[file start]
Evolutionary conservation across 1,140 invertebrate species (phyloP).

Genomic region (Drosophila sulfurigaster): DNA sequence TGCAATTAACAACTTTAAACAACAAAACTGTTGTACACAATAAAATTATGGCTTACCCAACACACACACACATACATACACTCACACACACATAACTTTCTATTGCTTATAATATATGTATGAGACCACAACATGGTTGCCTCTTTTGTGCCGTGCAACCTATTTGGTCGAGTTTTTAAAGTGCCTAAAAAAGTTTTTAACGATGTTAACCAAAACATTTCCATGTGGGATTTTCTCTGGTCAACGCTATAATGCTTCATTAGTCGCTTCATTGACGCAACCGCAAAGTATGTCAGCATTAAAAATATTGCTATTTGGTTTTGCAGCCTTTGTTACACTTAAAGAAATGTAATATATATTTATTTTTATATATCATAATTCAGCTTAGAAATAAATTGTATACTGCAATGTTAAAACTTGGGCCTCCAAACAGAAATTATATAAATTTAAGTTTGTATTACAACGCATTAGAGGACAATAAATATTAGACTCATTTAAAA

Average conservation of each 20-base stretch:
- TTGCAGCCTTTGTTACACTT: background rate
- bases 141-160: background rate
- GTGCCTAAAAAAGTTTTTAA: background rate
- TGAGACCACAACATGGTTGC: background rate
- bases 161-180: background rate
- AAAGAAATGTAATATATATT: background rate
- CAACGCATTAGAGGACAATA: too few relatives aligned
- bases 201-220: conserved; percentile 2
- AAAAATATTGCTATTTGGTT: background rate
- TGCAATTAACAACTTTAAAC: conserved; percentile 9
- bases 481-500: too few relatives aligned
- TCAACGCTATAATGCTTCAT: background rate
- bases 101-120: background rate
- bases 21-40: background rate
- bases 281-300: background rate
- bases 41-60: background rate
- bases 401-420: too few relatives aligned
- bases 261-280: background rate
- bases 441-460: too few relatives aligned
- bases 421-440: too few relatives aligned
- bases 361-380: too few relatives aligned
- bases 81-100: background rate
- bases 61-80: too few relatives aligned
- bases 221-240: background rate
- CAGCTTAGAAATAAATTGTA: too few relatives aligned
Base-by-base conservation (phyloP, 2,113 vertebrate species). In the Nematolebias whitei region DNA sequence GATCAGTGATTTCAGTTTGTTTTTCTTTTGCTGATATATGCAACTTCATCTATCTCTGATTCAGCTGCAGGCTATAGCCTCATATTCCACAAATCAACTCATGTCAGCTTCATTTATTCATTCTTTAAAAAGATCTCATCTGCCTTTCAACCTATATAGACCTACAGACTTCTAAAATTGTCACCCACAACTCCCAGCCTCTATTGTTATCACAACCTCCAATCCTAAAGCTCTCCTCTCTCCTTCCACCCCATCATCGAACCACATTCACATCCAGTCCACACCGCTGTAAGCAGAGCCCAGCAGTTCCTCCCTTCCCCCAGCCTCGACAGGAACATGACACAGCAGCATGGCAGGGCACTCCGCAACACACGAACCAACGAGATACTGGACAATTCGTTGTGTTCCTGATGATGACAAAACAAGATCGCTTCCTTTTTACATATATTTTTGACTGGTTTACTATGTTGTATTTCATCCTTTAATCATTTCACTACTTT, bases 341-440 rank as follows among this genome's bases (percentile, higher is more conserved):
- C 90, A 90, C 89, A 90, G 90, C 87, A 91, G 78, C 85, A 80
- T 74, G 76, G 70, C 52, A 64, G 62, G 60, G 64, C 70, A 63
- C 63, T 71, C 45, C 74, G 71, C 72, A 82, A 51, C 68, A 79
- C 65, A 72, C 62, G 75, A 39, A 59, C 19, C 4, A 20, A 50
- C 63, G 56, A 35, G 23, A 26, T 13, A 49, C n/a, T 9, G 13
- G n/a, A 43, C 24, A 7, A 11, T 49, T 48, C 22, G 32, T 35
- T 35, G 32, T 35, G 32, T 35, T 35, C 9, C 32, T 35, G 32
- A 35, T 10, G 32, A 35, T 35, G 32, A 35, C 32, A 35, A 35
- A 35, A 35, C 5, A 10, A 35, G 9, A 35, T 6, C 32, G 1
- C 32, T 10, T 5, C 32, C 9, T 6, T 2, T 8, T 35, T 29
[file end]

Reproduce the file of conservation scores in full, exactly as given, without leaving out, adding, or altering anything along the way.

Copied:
Evolutionary conservation across 1,140 invertebrate species (phyloP).

Genomic region (Drosophila sulfurigaster): DNA sequence TGCAATTAACAACTTTAAACAACAAAACTGTTGTACACAATAAAATTATGGCTTACCCAACACACACACACATACATACACTCACACACACATAACTTTCTATTGCTTATAATATATGTATGAGACCACAACATGGTTGCCTCTTTTGTGCCGTGCAACCTATTTGGTCGAGTTTTTAAAGTGCCTAAAAAAGTTTTTAACGATGTTAACCAAAACATTTCCATGTGGGATTTTCTCTGGTCAACGCTATAATGCTTCATTAGTCGCTTCATTGACGCAACCGCAAAGTATGTCAGCATTAAAAATATTGCTATTTGGTTTTGCAGCCTTTGTTACACTTAAAGAAATGTAATATATATTTATTTTTATATATCATAATTCAGCTTAGAAATAAATTGTATACTGCAATGTTAAAACTTGGGCCTCCAAACAGAAATTATATAAATTTAAGTTTGTATTACAACGCATTAGAGGACAATAAATATTAGACTCATTTAAAA

Average conservation of each 20-base stretch:
- TTGCAGCCTTTGTTACACTT: background rate
- bases 141-160: background rate
- GTGCCTAAAAAAGTTTTTAA: background rate
- TGAGACCACAACATGGTTGC: background rate
- bases 161-180: background rate
- AAAGAAATGTAATATATATT: background rate
- CAACGCATTAGAGGACAATA: too few relatives aligned
- bases 201-220: conserved; percentile 2
- AAAAATATTGCTATTTGGTT: background rate
- TGCAATTAACAACTTTAAAC: conserved; percentile 9
- bases 481-500: too few relatives aligned
- TCAACGCTATAATGCTTCAT: background rate
- bases 101-120: background rate
- bases 21-40: background rate
- bases 281-300: background rate
- bases 41-60: background rate
- bases 401-420: too few relatives aligned
- bases 261-280: background rate
- bases 441-460: too few relatives aligned
- bases 421-440: too few relatives aligned
- bases 361-380: too few relatives aligned
- bases 81-100: background rate
- bases 61-80: too few relatives aligned
- bases 221-240: background rate
- CAGCTTAGAAATAAATTGTA: too few relatives aligned
Base-by-base conservation (phyloP, 2,113 vertebrate species). In the Nematolebias whitei region DNA sequence GATCAGTGATTTCAGTTTGTTTTTCTTTTGCTGATATATGCAACTTCATCTATCTCTGATTCAGCTGCAGGCTATAGCCTCATATTCCACAAATCAACTCATGTCAGCTTCATTTATTCATTCTTTAAAAAGATCTCATCTGCCTTTCAACCTATATAGACCTACAGACTTCTAAAATTGTCACCCACAACTCCCAGCCTCTATTGTTATCACAACCTCCAATCCTAAAGCTCTCCTCTCTCCTTCCACCCCATCATCGAACCACATTCACATCCAGTCCACACCGCTGTAAGCAGAGCCCAGCAGTTCCTCCCTTCCCCCAGCCTCGACAGGAACATGACACAGCAGCATGGCAGGGCACTCCGCAACACACGAACCAACGAGATACTGGACAATTCGTTGTGTTCCTGATGATGACAAAACAAGATCGCTTCCTTTTTACATATATTTTTGACTGGTTTACTATGTTGTATTTCATCCTTTAATCATTTCACTACTTT, bases 341-440 rank as follows among this genome's bases (percentile, higher is more conserved):
- C 90, A 90, C 89, A 90, G 90, C 87, A 91, G 78, C 85, A 80
- T 74, G 76, G 70, C 52, A 64, G 62, G 60, G 64, C 70, A 63
- C 63, T 71, C 45, C 74, G 71, C 72, A 82, A 51, C 68, A 79
- C 65, A 72, C 62, G 75, A 39, A 59, C 19, C 4, A 20, A 50
- C 63, G 56, A 35, G 23, A 26, T 13, A 49, C n/a, T 9, G 13
- G n/a, A 43, C 24, A 7, A 11, T 49, T 48, C 22, G 32, T 35
- T 35, G 32, T 35, G 32, T 35, T 35, C 9, C 32, T 35, G 32
- A 35, T 10, G 32, A 35, T 35, G 32, A 35, C 32, A 35, A 35
- A 35, A 35, C 5, A 10, A 35, G 9, A 35, T 6, C 32, G 1
- C 32, T 10, T 5, C 32, C 9, T 6, T 2, T 8, T 35, T 29